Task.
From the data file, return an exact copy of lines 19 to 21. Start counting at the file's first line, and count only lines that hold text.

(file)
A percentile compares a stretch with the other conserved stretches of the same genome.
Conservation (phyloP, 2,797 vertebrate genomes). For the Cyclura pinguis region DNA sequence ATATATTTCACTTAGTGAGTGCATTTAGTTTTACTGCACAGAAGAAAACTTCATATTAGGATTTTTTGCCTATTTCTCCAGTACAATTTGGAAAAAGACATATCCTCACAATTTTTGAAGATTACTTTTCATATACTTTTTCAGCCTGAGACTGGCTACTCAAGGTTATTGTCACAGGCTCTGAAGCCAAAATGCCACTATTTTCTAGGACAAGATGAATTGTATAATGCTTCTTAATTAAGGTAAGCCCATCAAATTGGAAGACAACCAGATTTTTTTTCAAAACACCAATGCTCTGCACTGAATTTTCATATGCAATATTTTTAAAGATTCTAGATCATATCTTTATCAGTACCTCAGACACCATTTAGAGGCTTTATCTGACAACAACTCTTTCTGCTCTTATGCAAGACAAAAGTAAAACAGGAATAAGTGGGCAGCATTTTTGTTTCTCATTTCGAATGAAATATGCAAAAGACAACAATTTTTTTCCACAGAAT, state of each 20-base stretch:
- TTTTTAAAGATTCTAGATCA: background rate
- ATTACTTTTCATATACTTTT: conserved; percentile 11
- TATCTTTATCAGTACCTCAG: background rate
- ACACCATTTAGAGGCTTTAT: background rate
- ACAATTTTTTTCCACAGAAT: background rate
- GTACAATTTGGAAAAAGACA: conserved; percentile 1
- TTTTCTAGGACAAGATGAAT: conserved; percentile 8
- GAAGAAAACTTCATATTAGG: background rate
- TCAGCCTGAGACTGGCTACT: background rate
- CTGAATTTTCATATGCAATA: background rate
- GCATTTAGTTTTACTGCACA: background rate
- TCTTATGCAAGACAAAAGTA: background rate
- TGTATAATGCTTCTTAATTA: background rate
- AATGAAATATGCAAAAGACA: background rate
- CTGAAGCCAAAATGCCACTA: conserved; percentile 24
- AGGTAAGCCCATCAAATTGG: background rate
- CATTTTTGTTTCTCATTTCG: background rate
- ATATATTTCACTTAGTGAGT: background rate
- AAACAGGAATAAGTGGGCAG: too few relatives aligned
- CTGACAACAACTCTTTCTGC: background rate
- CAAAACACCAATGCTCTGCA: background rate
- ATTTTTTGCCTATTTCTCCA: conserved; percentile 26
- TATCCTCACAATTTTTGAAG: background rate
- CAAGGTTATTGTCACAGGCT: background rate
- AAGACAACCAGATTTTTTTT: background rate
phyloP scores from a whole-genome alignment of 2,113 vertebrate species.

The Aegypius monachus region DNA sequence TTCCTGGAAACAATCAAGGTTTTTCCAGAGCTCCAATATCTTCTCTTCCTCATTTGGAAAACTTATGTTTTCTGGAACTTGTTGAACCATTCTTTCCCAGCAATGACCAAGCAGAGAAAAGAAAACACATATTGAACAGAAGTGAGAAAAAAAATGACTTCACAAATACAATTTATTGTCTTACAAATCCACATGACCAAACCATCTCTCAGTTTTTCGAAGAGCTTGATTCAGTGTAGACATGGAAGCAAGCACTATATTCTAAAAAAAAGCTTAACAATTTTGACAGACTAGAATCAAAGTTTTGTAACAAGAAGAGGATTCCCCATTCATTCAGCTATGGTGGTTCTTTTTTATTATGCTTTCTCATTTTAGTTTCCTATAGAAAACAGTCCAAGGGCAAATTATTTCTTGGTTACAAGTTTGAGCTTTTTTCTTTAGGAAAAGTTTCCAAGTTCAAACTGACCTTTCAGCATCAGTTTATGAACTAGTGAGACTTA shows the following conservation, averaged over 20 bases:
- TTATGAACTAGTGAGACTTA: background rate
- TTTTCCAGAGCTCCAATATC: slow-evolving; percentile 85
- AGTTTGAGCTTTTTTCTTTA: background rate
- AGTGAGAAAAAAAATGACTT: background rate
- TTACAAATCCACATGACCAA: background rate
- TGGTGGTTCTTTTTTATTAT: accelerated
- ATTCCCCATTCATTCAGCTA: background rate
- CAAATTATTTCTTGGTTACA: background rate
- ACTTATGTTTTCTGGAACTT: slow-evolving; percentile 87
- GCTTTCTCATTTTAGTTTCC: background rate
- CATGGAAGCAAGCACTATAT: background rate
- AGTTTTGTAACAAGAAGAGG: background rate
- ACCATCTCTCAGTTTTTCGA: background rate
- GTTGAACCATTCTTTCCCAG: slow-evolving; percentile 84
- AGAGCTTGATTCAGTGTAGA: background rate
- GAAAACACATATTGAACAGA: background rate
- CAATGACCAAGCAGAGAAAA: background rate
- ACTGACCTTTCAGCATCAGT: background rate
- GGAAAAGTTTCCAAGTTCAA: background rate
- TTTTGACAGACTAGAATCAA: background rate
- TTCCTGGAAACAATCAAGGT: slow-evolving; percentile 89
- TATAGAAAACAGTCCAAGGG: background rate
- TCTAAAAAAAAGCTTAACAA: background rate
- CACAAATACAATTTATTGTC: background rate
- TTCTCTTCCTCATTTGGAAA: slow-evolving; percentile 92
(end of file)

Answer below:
- CATTTTTGTTTCTCATTTCG: background rate
- ATATATTTCACTTAGTGAGT: background rate
- AAACAGGAATAAGTGGGCAG: too few relatives aligned